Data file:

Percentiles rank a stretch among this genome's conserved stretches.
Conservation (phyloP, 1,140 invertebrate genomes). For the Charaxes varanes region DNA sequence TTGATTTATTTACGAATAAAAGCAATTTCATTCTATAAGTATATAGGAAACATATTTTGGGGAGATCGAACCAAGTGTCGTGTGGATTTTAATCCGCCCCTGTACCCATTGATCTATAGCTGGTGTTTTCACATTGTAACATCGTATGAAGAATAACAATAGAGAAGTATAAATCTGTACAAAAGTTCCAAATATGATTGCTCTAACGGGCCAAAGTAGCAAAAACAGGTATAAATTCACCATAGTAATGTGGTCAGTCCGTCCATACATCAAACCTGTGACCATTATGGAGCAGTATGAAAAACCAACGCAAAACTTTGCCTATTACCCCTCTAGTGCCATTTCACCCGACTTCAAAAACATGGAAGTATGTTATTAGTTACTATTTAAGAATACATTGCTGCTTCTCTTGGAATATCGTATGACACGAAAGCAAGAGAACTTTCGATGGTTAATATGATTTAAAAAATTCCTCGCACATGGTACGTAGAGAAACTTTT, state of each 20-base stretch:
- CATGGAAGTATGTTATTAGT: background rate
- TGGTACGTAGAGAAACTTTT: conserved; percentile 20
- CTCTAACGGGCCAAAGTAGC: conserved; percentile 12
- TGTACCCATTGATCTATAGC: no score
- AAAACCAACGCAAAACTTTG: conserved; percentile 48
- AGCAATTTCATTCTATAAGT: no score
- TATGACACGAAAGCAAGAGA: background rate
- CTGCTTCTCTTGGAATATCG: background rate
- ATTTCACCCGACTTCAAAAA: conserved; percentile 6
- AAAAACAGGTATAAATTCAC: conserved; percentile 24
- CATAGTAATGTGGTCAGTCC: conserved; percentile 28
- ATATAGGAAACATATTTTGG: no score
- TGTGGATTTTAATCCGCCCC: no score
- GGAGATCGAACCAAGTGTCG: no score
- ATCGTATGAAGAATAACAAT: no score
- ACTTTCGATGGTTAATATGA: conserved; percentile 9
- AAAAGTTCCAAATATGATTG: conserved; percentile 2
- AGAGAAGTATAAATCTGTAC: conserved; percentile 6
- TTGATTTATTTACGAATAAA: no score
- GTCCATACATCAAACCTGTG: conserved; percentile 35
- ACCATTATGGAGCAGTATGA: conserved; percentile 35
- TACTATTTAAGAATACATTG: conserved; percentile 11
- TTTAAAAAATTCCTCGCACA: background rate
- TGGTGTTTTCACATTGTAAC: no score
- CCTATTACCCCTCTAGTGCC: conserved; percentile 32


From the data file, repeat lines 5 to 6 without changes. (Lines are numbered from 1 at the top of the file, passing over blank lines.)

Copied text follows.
- CTCTAACGGGCCAAAGTAGC: conserved; percentile 12
- TGTACCCATTGATCTATAGC: no score